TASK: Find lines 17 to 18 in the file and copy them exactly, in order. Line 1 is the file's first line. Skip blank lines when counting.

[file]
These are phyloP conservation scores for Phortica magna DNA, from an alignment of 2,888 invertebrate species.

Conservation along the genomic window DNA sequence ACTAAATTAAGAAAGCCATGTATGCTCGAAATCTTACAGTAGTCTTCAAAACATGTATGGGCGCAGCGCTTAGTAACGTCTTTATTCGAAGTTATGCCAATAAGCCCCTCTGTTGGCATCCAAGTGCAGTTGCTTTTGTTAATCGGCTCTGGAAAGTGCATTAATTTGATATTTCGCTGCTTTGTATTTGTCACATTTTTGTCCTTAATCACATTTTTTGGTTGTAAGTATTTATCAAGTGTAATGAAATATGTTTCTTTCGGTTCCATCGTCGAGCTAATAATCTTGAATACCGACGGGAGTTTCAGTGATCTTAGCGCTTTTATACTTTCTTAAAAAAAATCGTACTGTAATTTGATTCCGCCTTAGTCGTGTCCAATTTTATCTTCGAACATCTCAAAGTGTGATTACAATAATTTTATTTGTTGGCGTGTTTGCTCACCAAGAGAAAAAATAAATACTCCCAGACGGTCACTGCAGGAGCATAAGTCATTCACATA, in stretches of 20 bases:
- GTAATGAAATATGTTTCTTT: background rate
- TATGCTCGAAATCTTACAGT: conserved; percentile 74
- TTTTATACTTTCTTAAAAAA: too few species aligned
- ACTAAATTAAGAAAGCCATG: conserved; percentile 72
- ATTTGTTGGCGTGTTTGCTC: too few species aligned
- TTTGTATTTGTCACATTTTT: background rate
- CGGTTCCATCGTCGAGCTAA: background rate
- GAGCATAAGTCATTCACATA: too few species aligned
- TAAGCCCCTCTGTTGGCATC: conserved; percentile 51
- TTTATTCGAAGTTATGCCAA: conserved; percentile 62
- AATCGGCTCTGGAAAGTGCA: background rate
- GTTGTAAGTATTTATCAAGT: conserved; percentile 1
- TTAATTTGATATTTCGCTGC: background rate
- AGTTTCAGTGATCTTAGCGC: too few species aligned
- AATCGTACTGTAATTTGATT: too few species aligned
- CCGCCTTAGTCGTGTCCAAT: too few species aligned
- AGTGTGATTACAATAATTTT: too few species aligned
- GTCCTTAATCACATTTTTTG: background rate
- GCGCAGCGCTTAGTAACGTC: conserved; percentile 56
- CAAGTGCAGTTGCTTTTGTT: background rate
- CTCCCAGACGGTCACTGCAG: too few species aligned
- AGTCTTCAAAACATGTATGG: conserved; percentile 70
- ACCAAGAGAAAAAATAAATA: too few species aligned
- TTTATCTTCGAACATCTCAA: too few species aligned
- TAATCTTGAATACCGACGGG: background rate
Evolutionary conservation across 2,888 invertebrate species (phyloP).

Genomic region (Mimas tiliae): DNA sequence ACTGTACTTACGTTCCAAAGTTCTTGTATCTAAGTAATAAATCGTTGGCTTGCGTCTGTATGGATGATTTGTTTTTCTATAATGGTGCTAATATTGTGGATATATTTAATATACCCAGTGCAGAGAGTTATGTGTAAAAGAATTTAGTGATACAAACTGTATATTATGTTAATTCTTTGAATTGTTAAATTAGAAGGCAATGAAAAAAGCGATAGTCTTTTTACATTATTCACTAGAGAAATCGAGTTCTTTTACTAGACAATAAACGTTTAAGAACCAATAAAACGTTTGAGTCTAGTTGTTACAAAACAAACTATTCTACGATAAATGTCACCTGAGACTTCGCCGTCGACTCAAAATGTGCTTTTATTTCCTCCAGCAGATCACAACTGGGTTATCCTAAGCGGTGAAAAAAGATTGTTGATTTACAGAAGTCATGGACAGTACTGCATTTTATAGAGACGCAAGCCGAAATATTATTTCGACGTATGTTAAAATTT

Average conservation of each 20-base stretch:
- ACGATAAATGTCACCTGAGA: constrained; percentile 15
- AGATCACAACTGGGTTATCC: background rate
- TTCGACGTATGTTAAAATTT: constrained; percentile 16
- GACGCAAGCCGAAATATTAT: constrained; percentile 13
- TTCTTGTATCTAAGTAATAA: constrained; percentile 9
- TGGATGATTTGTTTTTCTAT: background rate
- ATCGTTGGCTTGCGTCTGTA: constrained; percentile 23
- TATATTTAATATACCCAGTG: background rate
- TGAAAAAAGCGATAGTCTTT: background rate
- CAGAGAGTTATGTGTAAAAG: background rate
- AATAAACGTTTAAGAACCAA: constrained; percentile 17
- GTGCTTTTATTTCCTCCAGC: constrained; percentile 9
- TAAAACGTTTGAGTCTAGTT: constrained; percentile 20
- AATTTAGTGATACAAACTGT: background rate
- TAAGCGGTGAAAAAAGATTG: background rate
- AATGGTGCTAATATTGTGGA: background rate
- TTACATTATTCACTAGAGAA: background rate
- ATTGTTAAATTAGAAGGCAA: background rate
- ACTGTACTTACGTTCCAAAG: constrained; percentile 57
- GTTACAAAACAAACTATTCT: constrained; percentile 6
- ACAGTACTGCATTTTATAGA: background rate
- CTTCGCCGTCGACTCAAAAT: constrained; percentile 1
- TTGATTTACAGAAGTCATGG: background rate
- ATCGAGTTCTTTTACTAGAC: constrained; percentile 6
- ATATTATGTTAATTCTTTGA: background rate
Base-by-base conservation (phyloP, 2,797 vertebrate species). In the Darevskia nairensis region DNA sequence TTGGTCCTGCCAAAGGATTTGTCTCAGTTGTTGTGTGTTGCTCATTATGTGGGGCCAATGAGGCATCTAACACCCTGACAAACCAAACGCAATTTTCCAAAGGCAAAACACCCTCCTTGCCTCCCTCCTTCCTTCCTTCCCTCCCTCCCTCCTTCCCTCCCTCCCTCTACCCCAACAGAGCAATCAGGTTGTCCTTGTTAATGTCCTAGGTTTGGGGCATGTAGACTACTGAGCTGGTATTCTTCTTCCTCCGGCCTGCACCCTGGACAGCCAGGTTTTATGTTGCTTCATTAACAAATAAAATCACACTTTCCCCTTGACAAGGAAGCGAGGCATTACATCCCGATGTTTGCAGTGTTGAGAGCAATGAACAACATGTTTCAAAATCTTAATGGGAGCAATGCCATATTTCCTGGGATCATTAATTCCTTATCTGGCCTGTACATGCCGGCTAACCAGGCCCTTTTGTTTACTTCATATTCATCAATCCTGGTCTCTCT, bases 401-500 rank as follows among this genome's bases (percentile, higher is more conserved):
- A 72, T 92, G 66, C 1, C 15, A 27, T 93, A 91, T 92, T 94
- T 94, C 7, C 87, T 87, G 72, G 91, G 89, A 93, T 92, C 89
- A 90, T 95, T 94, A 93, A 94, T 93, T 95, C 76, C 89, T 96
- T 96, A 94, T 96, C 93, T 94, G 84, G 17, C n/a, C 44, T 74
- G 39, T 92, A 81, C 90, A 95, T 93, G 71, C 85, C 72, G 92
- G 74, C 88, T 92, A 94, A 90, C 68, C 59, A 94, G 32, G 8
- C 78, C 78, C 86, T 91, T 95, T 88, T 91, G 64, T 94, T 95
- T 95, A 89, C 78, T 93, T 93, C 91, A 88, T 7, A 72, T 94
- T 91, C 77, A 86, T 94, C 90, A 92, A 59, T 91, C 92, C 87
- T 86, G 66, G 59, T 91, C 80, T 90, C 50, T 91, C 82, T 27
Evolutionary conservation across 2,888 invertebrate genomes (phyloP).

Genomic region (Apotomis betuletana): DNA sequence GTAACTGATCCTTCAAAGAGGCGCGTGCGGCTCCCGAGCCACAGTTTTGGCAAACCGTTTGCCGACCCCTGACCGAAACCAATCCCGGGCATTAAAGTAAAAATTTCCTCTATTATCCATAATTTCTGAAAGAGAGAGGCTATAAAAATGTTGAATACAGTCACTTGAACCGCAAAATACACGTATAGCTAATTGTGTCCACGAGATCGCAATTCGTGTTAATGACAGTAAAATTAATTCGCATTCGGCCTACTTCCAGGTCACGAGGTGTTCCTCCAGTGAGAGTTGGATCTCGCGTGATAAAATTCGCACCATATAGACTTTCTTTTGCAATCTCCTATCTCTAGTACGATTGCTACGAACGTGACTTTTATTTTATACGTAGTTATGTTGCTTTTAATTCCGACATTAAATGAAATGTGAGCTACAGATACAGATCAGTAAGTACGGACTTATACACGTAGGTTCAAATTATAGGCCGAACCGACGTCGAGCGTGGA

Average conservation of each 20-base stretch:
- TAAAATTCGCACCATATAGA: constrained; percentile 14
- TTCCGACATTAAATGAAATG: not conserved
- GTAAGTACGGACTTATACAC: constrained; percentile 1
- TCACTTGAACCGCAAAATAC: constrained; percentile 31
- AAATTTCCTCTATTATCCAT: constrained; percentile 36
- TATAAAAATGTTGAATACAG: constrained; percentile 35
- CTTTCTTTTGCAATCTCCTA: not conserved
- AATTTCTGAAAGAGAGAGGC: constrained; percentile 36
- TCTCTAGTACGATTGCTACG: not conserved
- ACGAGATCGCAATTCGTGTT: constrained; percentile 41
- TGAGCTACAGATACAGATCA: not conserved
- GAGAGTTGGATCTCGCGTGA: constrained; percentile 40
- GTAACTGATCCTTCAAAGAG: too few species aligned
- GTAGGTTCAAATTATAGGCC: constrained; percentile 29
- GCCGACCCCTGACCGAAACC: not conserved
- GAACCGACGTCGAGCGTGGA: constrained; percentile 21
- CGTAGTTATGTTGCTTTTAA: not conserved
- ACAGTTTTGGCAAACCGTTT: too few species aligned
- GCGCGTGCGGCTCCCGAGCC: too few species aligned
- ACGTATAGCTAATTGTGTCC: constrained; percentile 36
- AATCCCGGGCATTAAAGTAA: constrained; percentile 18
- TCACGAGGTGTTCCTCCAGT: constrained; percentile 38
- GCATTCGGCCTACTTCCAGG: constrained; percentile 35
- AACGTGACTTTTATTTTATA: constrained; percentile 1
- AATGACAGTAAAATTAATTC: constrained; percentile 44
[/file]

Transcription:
- AATCGTACTGTAATTTGATT: too few species aligned
- CCGCCTTAGTCGTGTCCAAT: too few species aligned